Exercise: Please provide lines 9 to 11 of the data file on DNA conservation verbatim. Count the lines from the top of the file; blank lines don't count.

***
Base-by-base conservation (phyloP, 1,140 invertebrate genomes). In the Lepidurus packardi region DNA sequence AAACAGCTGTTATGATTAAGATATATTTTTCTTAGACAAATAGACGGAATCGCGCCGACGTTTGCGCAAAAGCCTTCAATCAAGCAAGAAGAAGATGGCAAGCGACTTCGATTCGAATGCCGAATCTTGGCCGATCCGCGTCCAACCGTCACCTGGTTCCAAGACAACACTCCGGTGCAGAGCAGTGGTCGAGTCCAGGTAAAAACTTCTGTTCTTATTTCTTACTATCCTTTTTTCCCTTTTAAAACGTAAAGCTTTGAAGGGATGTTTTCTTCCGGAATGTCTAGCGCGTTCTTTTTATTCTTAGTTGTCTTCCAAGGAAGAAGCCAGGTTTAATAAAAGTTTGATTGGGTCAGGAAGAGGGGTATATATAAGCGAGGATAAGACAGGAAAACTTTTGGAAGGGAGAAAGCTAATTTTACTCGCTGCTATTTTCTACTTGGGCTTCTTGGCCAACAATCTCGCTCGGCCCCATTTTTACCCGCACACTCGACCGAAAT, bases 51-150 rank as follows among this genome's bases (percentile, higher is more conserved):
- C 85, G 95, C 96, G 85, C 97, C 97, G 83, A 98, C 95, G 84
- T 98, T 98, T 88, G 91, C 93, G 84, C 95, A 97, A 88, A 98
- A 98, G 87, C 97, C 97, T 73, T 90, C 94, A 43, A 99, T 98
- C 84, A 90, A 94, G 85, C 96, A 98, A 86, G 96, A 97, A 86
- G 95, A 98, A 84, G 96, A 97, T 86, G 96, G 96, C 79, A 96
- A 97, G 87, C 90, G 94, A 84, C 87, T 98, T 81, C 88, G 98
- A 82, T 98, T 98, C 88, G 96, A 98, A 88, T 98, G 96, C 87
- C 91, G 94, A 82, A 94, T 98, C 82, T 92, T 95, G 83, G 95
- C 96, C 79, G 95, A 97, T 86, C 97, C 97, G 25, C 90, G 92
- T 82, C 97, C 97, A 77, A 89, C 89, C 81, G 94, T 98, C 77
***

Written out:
- C 91, G 94, A 82, A 94, T 98, C 82, T 92, T 95, G 83, G 95
- C 96, C 79, G 95, A 97, T 86, C 97, C 97, G 25, C 90, G 92
- T 82, C 97, C 97, A 77, A 89, C 89, C 81, G 94, T 98, C 77